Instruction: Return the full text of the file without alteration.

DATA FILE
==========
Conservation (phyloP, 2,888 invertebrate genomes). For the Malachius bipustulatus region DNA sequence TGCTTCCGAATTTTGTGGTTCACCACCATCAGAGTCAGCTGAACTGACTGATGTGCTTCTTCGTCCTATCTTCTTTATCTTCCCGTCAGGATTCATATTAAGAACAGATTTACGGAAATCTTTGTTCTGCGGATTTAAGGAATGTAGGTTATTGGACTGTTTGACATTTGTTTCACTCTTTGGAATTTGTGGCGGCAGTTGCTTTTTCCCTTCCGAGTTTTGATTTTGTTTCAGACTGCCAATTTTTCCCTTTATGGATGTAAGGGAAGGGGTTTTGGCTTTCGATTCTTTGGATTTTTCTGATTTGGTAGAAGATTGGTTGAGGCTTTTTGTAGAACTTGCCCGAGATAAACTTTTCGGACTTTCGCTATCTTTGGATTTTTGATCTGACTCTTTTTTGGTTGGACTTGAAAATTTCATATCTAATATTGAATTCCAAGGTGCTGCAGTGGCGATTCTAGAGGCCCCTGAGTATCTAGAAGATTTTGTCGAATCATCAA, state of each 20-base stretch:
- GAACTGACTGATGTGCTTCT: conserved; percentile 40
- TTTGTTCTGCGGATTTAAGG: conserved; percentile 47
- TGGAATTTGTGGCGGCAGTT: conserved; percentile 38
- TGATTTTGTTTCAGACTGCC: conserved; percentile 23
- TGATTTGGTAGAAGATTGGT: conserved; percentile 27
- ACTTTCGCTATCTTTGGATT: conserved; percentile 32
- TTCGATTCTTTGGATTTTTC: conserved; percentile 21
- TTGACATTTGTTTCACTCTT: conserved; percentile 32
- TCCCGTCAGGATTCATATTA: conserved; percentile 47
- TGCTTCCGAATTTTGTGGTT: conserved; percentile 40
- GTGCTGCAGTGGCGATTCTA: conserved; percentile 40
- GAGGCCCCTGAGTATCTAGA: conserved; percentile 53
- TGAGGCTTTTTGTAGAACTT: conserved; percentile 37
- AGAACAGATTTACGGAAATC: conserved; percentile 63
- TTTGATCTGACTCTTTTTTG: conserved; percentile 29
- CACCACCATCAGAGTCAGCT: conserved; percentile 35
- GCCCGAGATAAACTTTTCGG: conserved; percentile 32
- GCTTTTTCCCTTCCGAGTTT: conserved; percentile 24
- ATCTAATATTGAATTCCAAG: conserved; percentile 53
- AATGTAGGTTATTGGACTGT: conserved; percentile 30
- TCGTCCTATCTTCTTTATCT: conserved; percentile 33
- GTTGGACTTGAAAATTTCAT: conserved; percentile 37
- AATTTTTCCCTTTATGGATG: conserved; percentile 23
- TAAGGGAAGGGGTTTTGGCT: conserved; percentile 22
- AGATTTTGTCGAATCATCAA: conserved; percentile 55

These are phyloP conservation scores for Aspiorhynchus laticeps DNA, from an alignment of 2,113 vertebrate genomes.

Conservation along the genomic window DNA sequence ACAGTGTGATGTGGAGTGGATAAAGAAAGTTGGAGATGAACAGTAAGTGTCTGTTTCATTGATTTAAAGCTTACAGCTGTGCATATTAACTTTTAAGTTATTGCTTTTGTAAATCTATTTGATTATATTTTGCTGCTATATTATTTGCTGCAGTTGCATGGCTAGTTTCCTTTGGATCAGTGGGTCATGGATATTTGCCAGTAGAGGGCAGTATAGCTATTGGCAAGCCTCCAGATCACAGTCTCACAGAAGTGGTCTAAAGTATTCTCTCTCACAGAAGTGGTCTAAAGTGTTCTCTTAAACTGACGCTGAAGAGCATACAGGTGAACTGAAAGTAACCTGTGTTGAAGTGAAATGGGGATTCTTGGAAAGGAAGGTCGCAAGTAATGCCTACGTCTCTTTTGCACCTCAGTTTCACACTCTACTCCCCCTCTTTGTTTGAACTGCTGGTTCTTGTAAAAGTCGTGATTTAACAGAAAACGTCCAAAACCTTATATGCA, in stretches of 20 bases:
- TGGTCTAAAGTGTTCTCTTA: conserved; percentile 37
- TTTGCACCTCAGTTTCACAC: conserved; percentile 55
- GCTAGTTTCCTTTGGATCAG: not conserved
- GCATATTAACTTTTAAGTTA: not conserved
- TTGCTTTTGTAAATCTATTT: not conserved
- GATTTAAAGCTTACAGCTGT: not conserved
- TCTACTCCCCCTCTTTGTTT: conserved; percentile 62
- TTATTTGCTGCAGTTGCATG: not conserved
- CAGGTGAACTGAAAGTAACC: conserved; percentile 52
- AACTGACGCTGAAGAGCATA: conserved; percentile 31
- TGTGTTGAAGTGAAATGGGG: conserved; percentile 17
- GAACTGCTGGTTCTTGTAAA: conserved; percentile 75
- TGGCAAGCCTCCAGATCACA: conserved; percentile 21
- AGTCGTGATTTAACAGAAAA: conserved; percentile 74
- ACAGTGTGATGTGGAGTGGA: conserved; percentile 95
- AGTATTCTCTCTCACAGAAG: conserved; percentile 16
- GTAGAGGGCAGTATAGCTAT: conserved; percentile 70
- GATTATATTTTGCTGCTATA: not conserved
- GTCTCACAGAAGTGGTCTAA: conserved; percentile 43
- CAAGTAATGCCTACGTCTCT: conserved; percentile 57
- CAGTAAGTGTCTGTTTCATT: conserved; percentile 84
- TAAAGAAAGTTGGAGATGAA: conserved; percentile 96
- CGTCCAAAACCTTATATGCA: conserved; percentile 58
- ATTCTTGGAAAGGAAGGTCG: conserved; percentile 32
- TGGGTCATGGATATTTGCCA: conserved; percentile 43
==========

Conservation (phyloP, 2,888 invertebrate genomes). For the Malachius bipustulatus region DNA sequence TGCTTCCGAATTTTGTGGTTCACCACCATCAGAGTCAGCTGAACTGACTGATGTGCTTCTTCGTCCTATCTTCTTTATCTTCCCGTCAGGATTCATATTAAGAACAGATTTACGGAAATCTTTGTTCTGCGGATTTAAGGAATGTAGGTTATTGGACTGTTTGACATTTGTTTCACTCTTTGGAATTTGTGGCGGCAGTTGCTTTTTCCCTTCCGAGTTTTGATTTTGTTTCAGACTGCCAATTTTTCCCTTTATGGATGTAAGGGAAGGGGTTTTGGCTTTCGATTCTTTGGATTTTTCTGATTTGGTAGAAGATTGGTTGAGGCTTTTTGTAGAACTTGCCCGAGATAAACTTTTCGGACTTTCGCTATCTTTGGATTTTTGATCTGACTCTTTTTTGGTTGGACTTGAAAATTTCATATCTAATATTGAATTCCAAGGTGCTGCAGTGGCGATTCTAGAGGCCCCTGAGTATCTAGAAGATTTTGTCGAATCATCAA, state of each 20-base stretch:
- GAACTGACTGATGTGCTTCT: conserved; percentile 40
- TTTGTTCTGCGGATTTAAGG: conserved; percentile 47
- TGGAATTTGTGGCGGCAGTT: conserved; percentile 38
- TGATTTTGTTTCAGACTGCC: conserved; percentile 23
- TGATTTGGTAGAAGATTGGT: conserved; percentile 27
- ACTTTCGCTATCTTTGGATT: conserved; percentile 32
- TTCGATTCTTTGGATTTTTC: conserved; percentile 21
- TTGACATTTGTTTCACTCTT: conserved; percentile 32
- TCCCGTCAGGATTCATATTA: conserved; percentile 47
- TGCTTCCGAATTTTGTGGTT: conserved; percentile 40
- GTGCTGCAGTGGCGATTCTA: conserved; percentile 40
- GAGGCCCCTGAGTATCTAGA: conserved; percentile 53
- TGAGGCTTTTTGTAGAACTT: conserved; percentile 37
- AGAACAGATTTACGGAAATC: conserved; percentile 63
- TTTGATCTGACTCTTTTTTG: conserved; percentile 29
- CACCACCATCAGAGTCAGCT: conserved; percentile 35
- GCCCGAGATAAACTTTTCGG: conserved; percentile 32
- GCTTTTTCCCTTCCGAGTTT: conserved; percentile 24
- ATCTAATATTGAATTCCAAG: conserved; percentile 53
- AATGTAGGTTATTGGACTGT: conserved; percentile 30
- TCGTCCTATCTTCTTTATCT: conserved; percentile 33
- GTTGGACTTGAAAATTTCAT: conserved; percentile 37
- AATTTTTCCCTTTATGGATG: conserved; percentile 23
- TAAGGGAAGGGGTTTTGGCT: conserved; percentile 22
- AGATTTTGTCGAATCATCAA: conserved; percentile 55

These are phyloP conservation scores for Aspiorhynchus laticeps DNA, from an alignment of 2,113 vertebrate genomes.

Conservation along the genomic window DNA sequence ACAGTGTGATGTGGAGTGGATAAAGAAAGTTGGAGATGAACAGTAAGTGTCTGTTTCATTGATTTAAAGCTTACAGCTGTGCATATTAACTTTTAAGTTATTGCTTTTGTAAATCTATTTGATTATATTTTGCTGCTATATTATTTGCTGCAGTTGCATGGCTAGTTTCCTTTGGATCAGTGGGTCATGGATATTTGCCAGTAGAGGGCAGTATAGCTATTGGCAAGCCTCCAGATCACAGTCTCACAGAAGTGGTCTAAAGTATTCTCTCTCACAGAAGTGGTCTAAAGTGTTCTCTTAAACTGACGCTGAAGAGCATACAGGTGAACTGAAAGTAACCTGTGTTGAAGTGAAATGGGGATTCTTGGAAAGGAAGGTCGCAAGTAATGCCTACGTCTCTTTTGCACCTCAGTTTCACACTCTACTCCCCCTCTTTGTTTGAACTGCTGGTTCTTGTAAAAGTCGTGATTTAACAGAAAACGTCCAAAACCTTATATGCA, in stretches of 20 bases:
- TGGTCTAAAGTGTTCTCTTA: conserved; percentile 37
- TTTGCACCTCAGTTTCACAC: conserved; percentile 55
- GCTAGTTTCCTTTGGATCAG: not conserved
- GCATATTAACTTTTAAGTTA: not conserved
- TTGCTTTTGTAAATCTATTT: not conserved
- GATTTAAAGCTTACAGCTGT: not conserved
- TCTACTCCCCCTCTTTGTTT: conserved; percentile 62
- TTATTTGCTGCAGTTGCATG: not conserved
- CAGGTGAACTGAAAGTAACC: conserved; percentile 52
- AACTGACGCTGAAGAGCATA: conserved; percentile 31
- TGTGTTGAAGTGAAATGGGG: conserved; percentile 17
- GAACTGCTGGTTCTTGTAAA: conserved; percentile 75
- TGGCAAGCCTCCAGATCACA: conserved; percentile 21
- AGTCGTGATTTAACAGAAAA: conserved; percentile 74
- ACAGTGTGATGTGGAGTGGA: conserved; percentile 95
- AGTATTCTCTCTCACAGAAG: conserved; percentile 16
- GTAGAGGGCAGTATAGCTAT: conserved; percentile 70
- GATTATATTTTGCTGCTATA: not conserved
- GTCTCACAGAAGTGGTCTAA: conserved; percentile 43
- CAAGTAATGCCTACGTCTCT: conserved; percentile 57
- CAGTAAGTGTCTGTTTCATT: conserved; percentile 84
- TAAAGAAAGTTGGAGATGAA: conserved; percentile 96
- CGTCCAAAACCTTATATGCA: conserved; percentile 58
- ATTCTTGGAAAGGAAGGTCG: conserved; percentile 32
- TGGGTCATGGATATTTGCCA: conserved; percentile 43